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The New Republic: Finally, An Obama Darfur Policy

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A displaced Sudanese girl carries a child at Abu Shouk refugee camp, outside the Darfur town of al-Fasher, Sudan. Nasser Nasser/AP hide caption

toggle caption Nasser Nasser/AP
Darfur

A displaced Sudanese girl carries a child at Abu Shouk refugee camp, outside the Darfur town of al-Fasher, Sudan.

Nasser Nasser/AP

For months, the White House has been saying that President Obama would personally roll out the results of his administration's long-delayed Sudan Policy Review, which will officially set the direction of U.S. policy for Darfur and South Sudan, a region that will soon decide whether to become an independent country.

Now, the review is finally here. It will be announced by Hillary Clinton, UN Ambassador Susan Rice, and the U.S. envoy to Sudan, General Scott Gration. Obama does not plan to attend, most likely because the president's political handlers don't want to further associate him with a policy that has been an ongoing public-relations disaster. That's a shame, because it signals to the world and the government of Sudan that Obama himself is not particularly engaged on the issue, and it's a sad contrast to the deeply concerned speeches Obama gave in front of Save Darfur groups before he became president. (He even co-wrote an introduction to Not on Our Watch: The Mission to End Genocide in Darfur and Beyond, by Don Cheadle and John Prendergast.)

While we won't know the exact contents of the review until we hear today's announcement, the initial press leaks make it sound like a consensus document. It does not include many of the most dramatic policy prescriptions advocated by Scott Gration, who has often spoken about lifting sanctions as soon as possible and otherwise incentivizing Khartoum without applying much in the way of pressure. (He has described his preferences thusly: "We've got to think about giving out cookies. Kids, countries—they react to gold stars, smiley faces, handshakes, agreements, talk, engagement.") For instance, the review does not provide for Sudan's removal from the list of designated State Sponsors of Terrorism, it does not call for an immediate lifting of sanctions without a quid pro quo from Khartoum, and it does not authorize Gration to negotiate directly with Sudan's president, who has been indicted of war crimes by the International Criminal Court (ICC). The review also does not adopt Gration's preferred description of the violence in Darfur — he wants to call it "the remnants of genocide," but the policy review is said to maintain that genocide "is taking place" in Darfur.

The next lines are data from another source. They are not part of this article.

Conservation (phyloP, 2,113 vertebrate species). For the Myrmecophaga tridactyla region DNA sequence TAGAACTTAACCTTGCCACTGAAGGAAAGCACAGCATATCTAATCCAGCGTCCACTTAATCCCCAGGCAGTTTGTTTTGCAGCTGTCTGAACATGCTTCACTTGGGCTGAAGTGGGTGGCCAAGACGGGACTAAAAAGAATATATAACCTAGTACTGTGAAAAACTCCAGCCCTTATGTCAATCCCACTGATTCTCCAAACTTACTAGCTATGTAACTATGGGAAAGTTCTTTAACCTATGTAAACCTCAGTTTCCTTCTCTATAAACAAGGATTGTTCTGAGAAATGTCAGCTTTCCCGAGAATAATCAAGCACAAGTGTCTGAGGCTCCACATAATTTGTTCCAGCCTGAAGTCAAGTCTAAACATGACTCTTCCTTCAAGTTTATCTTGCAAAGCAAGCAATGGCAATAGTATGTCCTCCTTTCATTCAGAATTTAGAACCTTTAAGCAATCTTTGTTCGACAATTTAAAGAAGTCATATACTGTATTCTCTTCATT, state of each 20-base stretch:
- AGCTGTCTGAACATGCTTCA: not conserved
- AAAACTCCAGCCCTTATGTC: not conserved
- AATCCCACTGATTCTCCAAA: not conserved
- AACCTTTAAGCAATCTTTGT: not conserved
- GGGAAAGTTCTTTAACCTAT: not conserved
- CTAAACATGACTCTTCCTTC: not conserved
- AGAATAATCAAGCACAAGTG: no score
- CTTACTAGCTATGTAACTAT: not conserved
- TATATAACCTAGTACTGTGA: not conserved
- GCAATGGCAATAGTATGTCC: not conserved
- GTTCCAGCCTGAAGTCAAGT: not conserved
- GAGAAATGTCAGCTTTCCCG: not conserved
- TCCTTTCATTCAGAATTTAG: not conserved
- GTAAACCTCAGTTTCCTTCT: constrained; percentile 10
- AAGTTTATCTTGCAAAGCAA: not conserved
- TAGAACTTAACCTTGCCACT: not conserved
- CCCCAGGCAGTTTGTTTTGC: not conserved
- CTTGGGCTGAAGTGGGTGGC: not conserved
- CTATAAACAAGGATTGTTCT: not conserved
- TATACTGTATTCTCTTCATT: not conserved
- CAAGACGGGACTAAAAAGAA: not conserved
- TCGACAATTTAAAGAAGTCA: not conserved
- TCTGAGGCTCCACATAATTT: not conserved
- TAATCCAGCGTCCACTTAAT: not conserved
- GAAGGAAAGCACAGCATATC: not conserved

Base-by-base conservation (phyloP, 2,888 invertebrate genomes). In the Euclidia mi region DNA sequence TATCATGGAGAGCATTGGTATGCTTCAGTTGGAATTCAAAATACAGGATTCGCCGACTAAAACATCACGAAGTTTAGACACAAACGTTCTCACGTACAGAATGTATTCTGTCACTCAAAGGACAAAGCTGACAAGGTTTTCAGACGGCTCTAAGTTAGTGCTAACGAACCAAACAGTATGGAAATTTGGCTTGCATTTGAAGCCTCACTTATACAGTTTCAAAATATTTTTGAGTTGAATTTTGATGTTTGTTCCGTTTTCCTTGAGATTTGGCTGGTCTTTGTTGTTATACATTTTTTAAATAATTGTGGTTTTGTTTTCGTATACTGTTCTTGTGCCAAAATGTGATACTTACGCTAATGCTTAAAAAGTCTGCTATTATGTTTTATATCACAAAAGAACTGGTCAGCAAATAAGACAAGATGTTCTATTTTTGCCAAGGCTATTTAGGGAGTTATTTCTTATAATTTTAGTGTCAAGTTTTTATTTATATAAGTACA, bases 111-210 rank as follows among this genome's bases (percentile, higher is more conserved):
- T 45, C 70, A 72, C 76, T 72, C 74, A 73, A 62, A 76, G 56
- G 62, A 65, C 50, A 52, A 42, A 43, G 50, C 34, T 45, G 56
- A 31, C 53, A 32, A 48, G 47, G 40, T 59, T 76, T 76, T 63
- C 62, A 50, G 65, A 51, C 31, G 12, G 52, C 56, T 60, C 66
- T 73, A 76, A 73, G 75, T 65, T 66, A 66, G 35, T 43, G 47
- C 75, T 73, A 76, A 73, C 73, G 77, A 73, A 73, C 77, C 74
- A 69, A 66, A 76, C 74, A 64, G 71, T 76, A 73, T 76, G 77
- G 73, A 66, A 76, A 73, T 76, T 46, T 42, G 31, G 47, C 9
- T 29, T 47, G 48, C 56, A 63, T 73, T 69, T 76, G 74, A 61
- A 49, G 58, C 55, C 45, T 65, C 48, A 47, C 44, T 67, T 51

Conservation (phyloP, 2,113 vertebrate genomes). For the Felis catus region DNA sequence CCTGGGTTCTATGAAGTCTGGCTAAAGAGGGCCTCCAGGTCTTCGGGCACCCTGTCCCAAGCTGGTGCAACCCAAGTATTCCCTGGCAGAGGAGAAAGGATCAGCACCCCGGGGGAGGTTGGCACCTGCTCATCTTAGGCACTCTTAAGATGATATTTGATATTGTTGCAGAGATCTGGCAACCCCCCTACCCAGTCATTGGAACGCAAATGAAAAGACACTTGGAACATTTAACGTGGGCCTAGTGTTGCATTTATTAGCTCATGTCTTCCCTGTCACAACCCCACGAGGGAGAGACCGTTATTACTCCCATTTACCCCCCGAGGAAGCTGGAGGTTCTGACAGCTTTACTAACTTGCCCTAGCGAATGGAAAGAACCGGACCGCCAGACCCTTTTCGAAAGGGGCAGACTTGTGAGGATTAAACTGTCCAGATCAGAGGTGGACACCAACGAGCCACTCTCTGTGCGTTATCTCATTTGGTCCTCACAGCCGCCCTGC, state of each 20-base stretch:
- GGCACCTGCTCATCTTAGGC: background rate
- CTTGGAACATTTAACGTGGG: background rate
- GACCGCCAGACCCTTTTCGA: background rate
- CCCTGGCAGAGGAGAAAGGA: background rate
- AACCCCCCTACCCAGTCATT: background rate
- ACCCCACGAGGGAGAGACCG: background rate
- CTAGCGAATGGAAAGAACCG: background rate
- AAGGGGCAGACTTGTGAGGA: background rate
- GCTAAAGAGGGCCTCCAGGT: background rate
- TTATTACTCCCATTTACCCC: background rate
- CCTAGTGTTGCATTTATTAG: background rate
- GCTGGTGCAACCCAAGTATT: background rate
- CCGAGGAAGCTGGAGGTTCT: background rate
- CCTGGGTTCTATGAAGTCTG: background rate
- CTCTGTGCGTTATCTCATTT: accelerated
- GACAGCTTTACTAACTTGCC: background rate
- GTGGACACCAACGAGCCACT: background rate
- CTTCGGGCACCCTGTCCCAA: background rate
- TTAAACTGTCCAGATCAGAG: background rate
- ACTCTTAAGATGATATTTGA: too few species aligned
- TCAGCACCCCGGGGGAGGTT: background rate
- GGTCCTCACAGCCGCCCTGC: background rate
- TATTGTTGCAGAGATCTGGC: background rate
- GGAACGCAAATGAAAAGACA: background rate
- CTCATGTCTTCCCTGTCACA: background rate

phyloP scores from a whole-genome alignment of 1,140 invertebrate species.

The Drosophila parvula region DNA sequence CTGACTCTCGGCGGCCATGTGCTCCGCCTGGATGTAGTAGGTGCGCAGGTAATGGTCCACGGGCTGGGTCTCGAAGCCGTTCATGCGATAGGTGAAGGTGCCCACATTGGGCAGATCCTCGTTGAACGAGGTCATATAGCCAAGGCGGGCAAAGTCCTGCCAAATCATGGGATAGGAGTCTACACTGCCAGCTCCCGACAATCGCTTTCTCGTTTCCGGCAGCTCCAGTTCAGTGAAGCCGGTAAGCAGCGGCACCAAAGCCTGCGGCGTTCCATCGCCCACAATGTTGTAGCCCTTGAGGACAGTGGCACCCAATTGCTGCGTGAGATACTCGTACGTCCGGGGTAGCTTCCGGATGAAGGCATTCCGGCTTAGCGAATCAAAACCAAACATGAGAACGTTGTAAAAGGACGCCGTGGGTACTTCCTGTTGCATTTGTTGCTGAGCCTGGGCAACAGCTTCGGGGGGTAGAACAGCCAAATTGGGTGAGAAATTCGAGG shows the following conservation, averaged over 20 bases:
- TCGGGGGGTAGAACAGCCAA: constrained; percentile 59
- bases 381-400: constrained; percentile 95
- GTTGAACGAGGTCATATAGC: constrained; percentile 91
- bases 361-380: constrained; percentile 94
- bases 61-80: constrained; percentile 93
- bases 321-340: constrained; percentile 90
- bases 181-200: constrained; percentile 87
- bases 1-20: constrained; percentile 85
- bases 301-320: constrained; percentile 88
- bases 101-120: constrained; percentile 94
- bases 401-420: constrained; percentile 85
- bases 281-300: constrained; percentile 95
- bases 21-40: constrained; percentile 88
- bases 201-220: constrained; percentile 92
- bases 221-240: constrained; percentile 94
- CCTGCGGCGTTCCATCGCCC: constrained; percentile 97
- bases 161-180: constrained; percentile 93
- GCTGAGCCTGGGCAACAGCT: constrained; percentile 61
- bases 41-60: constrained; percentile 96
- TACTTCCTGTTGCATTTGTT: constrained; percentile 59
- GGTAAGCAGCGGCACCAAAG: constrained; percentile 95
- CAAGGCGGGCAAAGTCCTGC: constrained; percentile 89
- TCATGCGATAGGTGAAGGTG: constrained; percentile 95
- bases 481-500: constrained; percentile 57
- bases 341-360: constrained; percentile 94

Beyond those hawkish-sounding details, which may have been leaked early in order to stave off criticism by Darfur activists and the press, the report sounds quite ambiguous. It speaks of using both penalties and incentives to push Khartoum towards a negotiated settlement in Darfur and a constructive stance on implementation of the 2005 Comprehensive Peace Agreement (CPA) with South Sudan. But, according to the initial press leaks, it does not say what those penalties might be — indicating that they "remain classified." That might actually be true, or it might be code indicating that the White House hasn't figured out what steps it is willing to take in order to change the Sudanese government's behavior.

That means much will depend upon the language that Clinton, Gration, and Rice use in the actual announcement. How will they characterize Khartoum's recent sponsorship of proxy violence in South Sudan, aimed at softening up the regional government before the vote on South Sudan's independence? How cooperative will they say Khartoum has been on readmitting aid to Darfur's refugee camps, implementing the CPA, and providing the United States with help against terrorists? How, if at all, will they speak about President Al Bashir's ICC indictment for war crimes?

It also means that a lot will depend on how the policy is implemented. No matter how evenly balanced between engagement and pressure the announcement turns out to be, actual diplomacy on the ground will continue to be performed by Gration — who has shown a deep disinclination towards applying sticks to Sudan's government, and whose approach has so far been unable to elicit meaningful cooperation. So even if our policy lays down some ground rules for Gration to follow, in practical terms, we may continue relying on gold stars and smiley faces. As a result, real people will continue to suffer.

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